Tall buildings get blasted with lightning bolts all the time, but instead of freaking out about it, this skyscraper concept actually harvests those lightning bolts to generate power.
The Hydra skyscraper concept is made of graphene, which is one of the sexiest almost-not-a-fantasy materials out there. It's immensely light and strong, and has high enough electrical conductivity to serve as a badass lightning rod as well as a vital structural component.
The building is essentially a giant Faraday cage that directs electrical energy around (as opposed to through) itself and into giant capacitors in the base of the structure. The electricity is then used to split water into oxygen and hydrogen to store energy in the form of a fuel cell.
That all sounds pretty great, so you might be wondering why we aren't harvesting lightning already. A lightning bolt has an average power of about 500,000 megawatts, which also happens to be about how much power the entire United States is using at any one time. Sadly, your average lightning bolt only lasts 30 microseconds, implying that you'd need about 30,000 of them to strike every second to keep the lights on across the country. On a smaller scale, lightning harvesting has actually been tried, but it didn't pan out. From an article in the NY Times:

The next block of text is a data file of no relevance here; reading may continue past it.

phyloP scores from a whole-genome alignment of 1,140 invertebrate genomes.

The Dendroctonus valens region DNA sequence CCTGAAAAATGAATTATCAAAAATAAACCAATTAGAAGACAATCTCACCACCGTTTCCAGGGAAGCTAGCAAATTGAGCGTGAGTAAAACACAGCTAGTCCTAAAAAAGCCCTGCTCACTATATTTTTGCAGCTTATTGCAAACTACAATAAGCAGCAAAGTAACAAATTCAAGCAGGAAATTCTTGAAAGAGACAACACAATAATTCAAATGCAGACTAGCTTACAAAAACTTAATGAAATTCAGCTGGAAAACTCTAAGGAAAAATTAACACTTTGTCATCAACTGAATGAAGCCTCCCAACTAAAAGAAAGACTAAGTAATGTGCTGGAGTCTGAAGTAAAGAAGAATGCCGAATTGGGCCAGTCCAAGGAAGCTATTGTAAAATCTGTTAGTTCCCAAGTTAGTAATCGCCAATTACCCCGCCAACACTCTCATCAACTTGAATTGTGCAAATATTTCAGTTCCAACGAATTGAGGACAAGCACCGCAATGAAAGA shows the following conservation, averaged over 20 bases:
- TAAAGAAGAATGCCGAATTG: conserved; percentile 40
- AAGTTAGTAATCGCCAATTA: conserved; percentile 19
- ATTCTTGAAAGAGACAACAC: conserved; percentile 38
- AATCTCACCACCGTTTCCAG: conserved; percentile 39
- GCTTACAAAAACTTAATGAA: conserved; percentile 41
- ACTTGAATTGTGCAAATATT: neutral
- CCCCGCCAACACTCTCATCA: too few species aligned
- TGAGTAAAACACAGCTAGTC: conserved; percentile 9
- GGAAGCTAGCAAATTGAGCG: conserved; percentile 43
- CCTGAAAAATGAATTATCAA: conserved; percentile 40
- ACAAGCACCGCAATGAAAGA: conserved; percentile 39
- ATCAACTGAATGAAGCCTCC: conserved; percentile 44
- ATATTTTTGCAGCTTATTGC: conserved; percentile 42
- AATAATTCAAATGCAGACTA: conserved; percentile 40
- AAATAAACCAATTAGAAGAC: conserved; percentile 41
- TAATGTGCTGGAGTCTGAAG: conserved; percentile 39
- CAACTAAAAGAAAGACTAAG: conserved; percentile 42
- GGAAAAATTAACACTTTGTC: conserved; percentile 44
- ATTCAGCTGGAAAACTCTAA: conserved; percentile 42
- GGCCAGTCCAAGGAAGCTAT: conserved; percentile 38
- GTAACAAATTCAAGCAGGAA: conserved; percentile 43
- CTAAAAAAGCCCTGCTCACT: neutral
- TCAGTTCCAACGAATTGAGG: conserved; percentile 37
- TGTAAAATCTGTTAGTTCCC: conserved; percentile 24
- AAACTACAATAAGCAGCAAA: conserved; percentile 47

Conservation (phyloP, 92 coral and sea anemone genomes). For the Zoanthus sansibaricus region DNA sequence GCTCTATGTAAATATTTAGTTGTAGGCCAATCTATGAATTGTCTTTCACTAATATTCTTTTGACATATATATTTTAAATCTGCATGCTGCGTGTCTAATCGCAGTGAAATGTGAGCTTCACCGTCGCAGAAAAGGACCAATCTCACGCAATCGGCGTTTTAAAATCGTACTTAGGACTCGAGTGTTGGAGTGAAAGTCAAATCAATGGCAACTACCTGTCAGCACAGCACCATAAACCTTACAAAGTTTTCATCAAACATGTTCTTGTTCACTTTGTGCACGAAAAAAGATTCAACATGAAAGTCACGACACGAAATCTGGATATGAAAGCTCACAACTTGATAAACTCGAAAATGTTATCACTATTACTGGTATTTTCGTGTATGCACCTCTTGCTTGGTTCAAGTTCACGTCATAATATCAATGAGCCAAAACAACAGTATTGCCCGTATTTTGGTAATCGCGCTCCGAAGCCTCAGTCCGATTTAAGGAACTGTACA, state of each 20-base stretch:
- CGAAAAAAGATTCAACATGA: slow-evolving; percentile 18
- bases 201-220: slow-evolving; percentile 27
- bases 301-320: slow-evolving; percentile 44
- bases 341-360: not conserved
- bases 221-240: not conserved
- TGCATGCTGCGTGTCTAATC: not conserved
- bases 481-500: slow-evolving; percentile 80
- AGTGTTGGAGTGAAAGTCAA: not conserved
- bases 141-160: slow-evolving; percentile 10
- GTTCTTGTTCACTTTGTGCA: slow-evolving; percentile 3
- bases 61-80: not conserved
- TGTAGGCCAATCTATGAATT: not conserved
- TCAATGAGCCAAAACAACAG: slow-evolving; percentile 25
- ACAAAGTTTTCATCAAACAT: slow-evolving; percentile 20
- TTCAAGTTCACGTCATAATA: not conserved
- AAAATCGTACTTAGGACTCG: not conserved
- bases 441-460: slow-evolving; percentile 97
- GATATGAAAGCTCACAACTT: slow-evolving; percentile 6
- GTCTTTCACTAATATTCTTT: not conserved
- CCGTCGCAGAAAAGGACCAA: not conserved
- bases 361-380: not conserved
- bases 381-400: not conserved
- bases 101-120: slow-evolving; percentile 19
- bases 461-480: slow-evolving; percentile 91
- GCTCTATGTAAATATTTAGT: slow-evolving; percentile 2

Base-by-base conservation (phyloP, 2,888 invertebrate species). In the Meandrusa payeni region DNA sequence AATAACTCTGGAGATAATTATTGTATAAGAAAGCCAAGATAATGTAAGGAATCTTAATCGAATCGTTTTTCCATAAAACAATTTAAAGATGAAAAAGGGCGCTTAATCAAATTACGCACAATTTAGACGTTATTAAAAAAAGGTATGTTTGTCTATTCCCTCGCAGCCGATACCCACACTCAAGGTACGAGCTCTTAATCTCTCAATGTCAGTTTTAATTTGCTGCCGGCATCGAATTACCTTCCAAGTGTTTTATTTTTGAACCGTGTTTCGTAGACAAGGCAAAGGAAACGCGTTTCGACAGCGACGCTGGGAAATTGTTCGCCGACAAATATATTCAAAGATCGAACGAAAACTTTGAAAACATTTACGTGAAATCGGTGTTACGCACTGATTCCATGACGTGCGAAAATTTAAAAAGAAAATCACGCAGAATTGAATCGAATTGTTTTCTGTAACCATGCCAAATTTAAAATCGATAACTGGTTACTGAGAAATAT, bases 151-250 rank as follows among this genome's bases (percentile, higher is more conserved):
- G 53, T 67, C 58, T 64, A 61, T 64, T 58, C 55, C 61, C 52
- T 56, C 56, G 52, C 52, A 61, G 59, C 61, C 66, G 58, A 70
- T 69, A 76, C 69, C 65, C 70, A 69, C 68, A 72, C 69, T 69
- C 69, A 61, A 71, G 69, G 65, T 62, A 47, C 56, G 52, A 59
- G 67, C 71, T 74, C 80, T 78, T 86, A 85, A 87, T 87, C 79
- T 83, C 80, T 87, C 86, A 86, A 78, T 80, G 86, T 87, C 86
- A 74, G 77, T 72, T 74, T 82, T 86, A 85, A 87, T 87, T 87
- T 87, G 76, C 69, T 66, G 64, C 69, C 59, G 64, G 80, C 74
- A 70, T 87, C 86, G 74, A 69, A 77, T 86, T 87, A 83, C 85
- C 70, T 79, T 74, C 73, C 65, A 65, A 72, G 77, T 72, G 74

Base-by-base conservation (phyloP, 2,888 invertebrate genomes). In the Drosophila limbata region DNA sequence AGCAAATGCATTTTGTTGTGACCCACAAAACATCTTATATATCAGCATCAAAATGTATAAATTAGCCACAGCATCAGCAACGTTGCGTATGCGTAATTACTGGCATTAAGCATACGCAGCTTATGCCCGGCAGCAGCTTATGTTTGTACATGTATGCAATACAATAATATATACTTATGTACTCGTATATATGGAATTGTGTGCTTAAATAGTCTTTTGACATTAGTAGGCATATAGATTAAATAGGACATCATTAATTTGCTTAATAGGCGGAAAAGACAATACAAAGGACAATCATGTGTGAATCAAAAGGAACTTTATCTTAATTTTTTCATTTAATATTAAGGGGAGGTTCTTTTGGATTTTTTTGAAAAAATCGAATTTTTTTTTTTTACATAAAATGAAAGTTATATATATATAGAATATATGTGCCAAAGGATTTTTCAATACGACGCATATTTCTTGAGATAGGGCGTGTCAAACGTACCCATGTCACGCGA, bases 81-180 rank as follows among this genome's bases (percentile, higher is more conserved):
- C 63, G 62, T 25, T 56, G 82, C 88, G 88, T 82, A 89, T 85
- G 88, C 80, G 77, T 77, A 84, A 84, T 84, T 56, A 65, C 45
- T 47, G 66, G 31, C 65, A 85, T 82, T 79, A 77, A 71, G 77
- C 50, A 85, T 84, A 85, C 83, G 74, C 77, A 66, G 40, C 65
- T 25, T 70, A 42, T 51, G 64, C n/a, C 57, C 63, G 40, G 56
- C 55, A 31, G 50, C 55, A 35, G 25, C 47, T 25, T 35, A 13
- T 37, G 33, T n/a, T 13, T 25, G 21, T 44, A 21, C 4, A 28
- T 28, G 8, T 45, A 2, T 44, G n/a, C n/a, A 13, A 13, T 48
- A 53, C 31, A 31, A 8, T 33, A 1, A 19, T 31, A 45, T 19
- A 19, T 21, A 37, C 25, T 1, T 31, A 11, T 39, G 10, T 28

Dr. Martin A. Uman, co-director of the Lightning Research Laboratory at the University of Florida, disagrees. "Lightning is just really fast and really bright," he says, but doesn't actually carry that much energy by the time it gets down to earth. He estimates that dozens of towers would be required just to operate five 100-watt light bulbs for a year. "The energy is in the thunderstorm," he says. "A typical little thunderstorm is like an atomic bomb's worth of energy. But trying to get the energy from the bottom of the lightning is hopeless."
Aw, lame! Nikola Tesla would be sad, and so am I. Looks like this concept is gonna stay a concept, for now, but you can still enjoy all the pretty pics in the gallery below.